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Some schnapps from Sweden. Skål!

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And finally my Dad’s Speyside Malt. With a spaniel. Cheers!

A hot drink for a cold

Two days later and I’m still sick, at home, restless but lethargic at the same time. So here is a post about a hot drink I made to try and alleviate some of my cold symptoms.

You will need:
-Lemon
-Ginger
-Garlic
-Hot water
-Turmeric (optional)
-Chilli flakes (optional)
-Whisky or brandy or rum (optional)

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Take a piece of ginger around the size of your thumb. Use a spoon to scrape off the skin.

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Use a Japanese grater (one of my favourite kitchen utensils) and grate the peeled ginger to release all the juice. Squeeze out then discard the fibrous pulp.

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Pour the fiery ginger juice into a cup.

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Juice a lemon and add the juice to the mug.

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Peel then coarsely cut a single clove of garlic. Add the pieces to the cup.

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Add 1-2 teaspoons of honey.

Then, depending on your preferences you can add one or more or none or all of the following:

-1/2 a teaspoon of turmeric powder
-A pinch of chilli flakes
-A dash of whisky, brandy or rum

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It looks fairly alarming.

Top up with hot water, just off the boil, and stir to dissolve the honey and let the flavours diffuse into the drink.

Sip it slowly and be sure to eat/swallow the garlic. Yes it may give you very strong breath but if you’re feeling sick you should be in quarantine anyway.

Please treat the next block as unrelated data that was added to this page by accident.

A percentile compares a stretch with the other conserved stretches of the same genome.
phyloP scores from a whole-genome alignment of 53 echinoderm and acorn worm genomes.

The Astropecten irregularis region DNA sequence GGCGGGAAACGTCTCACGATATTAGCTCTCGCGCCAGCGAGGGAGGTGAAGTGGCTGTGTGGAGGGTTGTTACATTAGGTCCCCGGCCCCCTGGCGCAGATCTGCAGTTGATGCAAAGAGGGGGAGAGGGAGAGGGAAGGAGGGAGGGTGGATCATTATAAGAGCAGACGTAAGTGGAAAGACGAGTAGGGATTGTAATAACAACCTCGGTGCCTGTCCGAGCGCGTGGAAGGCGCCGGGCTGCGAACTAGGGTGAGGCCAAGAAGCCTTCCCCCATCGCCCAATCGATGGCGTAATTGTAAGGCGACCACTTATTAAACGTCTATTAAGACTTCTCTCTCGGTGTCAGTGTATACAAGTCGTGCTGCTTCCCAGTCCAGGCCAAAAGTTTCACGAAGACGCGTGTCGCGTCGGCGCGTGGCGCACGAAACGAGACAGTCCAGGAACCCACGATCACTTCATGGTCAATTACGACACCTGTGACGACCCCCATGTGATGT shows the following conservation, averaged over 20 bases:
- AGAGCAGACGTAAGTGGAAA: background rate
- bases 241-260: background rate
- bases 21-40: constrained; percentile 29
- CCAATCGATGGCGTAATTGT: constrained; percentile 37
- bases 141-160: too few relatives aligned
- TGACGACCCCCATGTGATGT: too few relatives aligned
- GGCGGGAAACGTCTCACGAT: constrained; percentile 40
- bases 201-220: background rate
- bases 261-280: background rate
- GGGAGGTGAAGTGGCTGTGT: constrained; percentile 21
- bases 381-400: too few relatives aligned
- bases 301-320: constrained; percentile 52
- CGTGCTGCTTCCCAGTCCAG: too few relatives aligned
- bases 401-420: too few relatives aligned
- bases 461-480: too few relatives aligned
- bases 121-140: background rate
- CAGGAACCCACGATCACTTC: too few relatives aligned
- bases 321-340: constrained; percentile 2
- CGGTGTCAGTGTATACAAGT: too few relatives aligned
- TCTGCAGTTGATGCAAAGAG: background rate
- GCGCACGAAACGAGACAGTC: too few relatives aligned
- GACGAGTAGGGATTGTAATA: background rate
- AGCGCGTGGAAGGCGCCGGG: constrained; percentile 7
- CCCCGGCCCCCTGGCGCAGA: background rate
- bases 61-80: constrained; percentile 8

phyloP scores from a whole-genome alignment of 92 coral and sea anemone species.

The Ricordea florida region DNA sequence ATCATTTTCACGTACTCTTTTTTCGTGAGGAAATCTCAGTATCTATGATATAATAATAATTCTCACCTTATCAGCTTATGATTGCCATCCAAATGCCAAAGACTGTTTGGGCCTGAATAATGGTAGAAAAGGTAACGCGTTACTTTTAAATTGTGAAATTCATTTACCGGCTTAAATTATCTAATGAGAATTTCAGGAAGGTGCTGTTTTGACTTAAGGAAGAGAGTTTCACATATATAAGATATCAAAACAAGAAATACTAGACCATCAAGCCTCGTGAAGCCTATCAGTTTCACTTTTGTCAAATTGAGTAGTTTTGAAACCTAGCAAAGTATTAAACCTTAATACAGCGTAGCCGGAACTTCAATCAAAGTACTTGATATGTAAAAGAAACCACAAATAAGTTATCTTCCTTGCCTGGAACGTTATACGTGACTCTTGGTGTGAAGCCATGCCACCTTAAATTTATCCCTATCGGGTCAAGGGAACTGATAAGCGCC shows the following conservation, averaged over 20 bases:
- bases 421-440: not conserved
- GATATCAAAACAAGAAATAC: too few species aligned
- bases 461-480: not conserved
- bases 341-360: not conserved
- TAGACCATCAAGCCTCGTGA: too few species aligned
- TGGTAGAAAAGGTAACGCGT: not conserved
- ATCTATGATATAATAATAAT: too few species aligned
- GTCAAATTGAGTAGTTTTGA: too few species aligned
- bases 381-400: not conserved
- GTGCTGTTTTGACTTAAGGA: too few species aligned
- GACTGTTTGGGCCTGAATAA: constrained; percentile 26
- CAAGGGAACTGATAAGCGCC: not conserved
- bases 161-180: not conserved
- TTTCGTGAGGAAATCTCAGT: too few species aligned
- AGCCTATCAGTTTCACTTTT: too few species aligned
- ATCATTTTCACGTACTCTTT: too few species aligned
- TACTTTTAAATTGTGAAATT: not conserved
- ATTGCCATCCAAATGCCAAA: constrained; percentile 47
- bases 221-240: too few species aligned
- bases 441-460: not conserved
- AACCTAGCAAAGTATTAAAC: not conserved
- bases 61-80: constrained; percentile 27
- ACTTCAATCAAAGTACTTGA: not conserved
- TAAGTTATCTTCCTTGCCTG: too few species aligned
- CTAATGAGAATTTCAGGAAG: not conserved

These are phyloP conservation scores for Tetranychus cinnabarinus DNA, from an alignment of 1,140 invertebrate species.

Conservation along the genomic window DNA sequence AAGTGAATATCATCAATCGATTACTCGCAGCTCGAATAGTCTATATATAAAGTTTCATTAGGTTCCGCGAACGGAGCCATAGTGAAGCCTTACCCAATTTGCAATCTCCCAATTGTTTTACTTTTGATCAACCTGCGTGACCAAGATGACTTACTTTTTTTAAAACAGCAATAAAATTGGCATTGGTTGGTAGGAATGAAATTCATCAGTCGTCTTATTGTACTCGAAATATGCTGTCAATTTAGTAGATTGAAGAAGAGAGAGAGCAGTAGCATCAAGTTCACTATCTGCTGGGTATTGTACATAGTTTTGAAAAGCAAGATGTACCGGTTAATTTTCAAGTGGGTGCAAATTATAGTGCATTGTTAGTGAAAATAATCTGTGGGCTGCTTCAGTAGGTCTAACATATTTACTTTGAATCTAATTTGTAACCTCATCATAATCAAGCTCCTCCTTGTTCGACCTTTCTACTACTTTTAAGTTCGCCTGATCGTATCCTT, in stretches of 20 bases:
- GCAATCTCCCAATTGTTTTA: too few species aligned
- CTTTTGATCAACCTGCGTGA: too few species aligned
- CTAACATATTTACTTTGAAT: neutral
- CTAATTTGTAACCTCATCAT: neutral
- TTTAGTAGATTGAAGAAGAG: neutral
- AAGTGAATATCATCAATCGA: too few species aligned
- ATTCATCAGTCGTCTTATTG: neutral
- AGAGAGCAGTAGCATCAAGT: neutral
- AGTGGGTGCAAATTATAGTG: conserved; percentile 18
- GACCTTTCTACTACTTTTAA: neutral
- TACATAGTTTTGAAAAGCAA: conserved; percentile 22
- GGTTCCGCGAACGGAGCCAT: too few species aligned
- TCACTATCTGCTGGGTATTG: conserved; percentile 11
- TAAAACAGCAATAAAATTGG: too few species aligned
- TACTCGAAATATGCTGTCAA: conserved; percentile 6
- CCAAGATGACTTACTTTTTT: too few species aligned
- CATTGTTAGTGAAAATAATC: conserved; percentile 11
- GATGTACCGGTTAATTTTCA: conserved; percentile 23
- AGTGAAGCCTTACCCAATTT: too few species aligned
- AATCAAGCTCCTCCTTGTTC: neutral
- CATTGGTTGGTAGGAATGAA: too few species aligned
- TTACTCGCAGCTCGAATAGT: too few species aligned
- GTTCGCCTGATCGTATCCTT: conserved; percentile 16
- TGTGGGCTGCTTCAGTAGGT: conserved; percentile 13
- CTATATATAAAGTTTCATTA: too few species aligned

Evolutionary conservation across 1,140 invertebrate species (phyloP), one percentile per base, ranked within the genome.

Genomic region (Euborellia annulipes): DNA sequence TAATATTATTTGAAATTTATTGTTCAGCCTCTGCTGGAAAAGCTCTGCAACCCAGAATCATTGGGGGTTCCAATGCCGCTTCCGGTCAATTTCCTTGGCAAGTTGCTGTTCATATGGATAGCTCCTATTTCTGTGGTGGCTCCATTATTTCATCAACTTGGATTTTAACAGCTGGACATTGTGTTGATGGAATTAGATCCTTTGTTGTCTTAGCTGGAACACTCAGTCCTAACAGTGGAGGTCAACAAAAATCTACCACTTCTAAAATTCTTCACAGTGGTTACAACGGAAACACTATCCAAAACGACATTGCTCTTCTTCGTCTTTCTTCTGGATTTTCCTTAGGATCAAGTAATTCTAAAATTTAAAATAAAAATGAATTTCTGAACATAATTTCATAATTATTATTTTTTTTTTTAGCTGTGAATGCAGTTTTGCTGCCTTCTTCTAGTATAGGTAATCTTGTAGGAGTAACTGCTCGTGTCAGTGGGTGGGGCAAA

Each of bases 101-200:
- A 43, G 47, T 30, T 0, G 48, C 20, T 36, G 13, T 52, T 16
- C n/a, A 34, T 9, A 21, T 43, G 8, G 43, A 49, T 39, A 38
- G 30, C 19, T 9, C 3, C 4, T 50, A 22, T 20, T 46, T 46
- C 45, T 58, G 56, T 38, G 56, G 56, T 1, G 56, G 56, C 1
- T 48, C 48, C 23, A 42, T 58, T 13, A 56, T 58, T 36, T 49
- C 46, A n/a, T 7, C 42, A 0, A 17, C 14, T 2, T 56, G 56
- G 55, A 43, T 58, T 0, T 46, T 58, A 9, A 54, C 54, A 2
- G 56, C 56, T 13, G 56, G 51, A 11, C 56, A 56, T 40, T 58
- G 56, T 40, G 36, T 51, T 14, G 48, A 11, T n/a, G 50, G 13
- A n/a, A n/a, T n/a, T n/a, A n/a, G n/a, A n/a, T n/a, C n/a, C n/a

A festive Advocaat and lemonade

At Christmas time, and Christmas time only, my family partake of a ‘snowball’ cocktail. It is a typical winter warmer made with the Dutch drink Advocaat. Advocaat is a blend of whisky, sugar and egg nog, all of which are good winter ingredients.

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Mix equal parts of Advocaat and lemonade in a glass (we usually use a Paris goblet), stir then serve.

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It’s simple and sweet and has a very distinctive flavour. The velvet texture of the Advocaat also contrasts nicely with the foamy lemonade layer on top. It’s perfect for when you’re opening presents, or after a large Christmas meal.

Spherical ice

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I treated myself to some spherical ice moulds. Despite them having the appearance of something extravagant, they were actually quite cheap.

I bought them online from Tovolo/Amazon for about £9 and they were delivered within a couple of days. On arrival I eagerly filled them with water and put them in the freezer.

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The finished effect is quite dramatic. The ice also takes a long time to melt, so it cools your drink without diluting it.

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Although note that you will need a glass at least 7cm wide. A heavy whisky tumbler would be ideal.

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The only glass I had to hand that was big enough was a martini glass. Nonetheless, it was quite fun to use.

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Hmm. Who does this remind me of?

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Oh yes. David Bowie with his crystal balls (and overly tight trousers) in the 1980s film Labyrinth.